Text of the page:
Baseball survived the Industrial Revolution, the Civl War, segregation, gambling and multiple world wars. It survived societal paranoia brought on by the threat of nuclear annihilation. It survived the proliferation of countless leisure alternatives including the advent of radio, cinema, television and the Internet. It survived football which, according to most, was on the verge of killing it for at least the past couple of decades. Heck, it even survived Bowie Kuhn.
Yet here’s Tommy Lasorda, telling us that it’s all over:
Welp, it’s been nice all. But according to Tommy Lasorda, baseball is ruined. Thanks, A-Rod.
The Mariners announced that the club claimed Kaleb Cowart off waivers from the Angels. Interestingly, the Mariners list Cowart as both an outfielder and a right-handed pitcher. Cowart has never pitched professionally, but the Mariners will try him as a two-way player next season, Ryan Divish of the Seattle Times reports. Cowart was a highly regarded pitcher in high school.
Cowart, 26, has played all over the field, spending most of his time at third base and second base, but also logging a handful of innings at first base, shortstop, and left field. He hasn’t hit much at all, owning a career .177/.241/.293 triple-slash line across 380 plate appearances in the big leagues. It makes sense to try another angle.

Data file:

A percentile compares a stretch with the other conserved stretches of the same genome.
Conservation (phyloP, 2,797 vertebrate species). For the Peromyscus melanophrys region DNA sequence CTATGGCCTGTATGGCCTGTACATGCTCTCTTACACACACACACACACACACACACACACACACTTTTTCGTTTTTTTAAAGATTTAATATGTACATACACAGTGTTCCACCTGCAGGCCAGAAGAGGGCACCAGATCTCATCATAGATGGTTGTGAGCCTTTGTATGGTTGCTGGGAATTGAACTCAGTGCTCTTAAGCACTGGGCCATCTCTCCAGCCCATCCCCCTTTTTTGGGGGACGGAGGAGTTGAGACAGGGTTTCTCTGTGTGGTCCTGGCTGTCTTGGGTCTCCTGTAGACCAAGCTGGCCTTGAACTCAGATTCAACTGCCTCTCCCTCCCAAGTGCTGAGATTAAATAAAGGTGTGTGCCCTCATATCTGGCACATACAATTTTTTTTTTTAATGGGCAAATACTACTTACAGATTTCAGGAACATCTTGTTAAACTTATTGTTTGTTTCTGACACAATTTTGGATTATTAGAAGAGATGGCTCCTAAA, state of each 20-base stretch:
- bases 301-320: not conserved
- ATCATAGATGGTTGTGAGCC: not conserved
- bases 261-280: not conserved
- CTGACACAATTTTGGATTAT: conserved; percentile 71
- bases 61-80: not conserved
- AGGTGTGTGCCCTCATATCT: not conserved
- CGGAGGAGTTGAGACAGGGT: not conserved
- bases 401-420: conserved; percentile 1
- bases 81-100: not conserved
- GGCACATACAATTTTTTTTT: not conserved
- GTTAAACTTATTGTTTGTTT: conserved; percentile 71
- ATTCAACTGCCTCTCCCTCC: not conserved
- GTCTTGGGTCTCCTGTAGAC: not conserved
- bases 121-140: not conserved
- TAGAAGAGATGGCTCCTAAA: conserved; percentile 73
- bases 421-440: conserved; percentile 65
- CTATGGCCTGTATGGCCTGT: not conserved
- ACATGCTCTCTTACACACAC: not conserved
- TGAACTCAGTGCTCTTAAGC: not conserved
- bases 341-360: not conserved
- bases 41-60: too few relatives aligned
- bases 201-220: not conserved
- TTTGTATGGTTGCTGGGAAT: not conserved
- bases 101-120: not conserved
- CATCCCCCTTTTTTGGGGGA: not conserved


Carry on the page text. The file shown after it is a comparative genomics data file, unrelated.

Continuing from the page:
Shohei Ohtani, of course, is helping to popularize the rebirth of the two-way player. In his first year in the majors after having played in Japan for five years, Ohtani won the AL Rookie of the Year Award by posting a .925 OPS in 367 plate appearances along with a 3.31 ERA over 10 starts. Don’t expect Cowart to hit those lofty numbers, but additional versatility could prolong his life in the majors.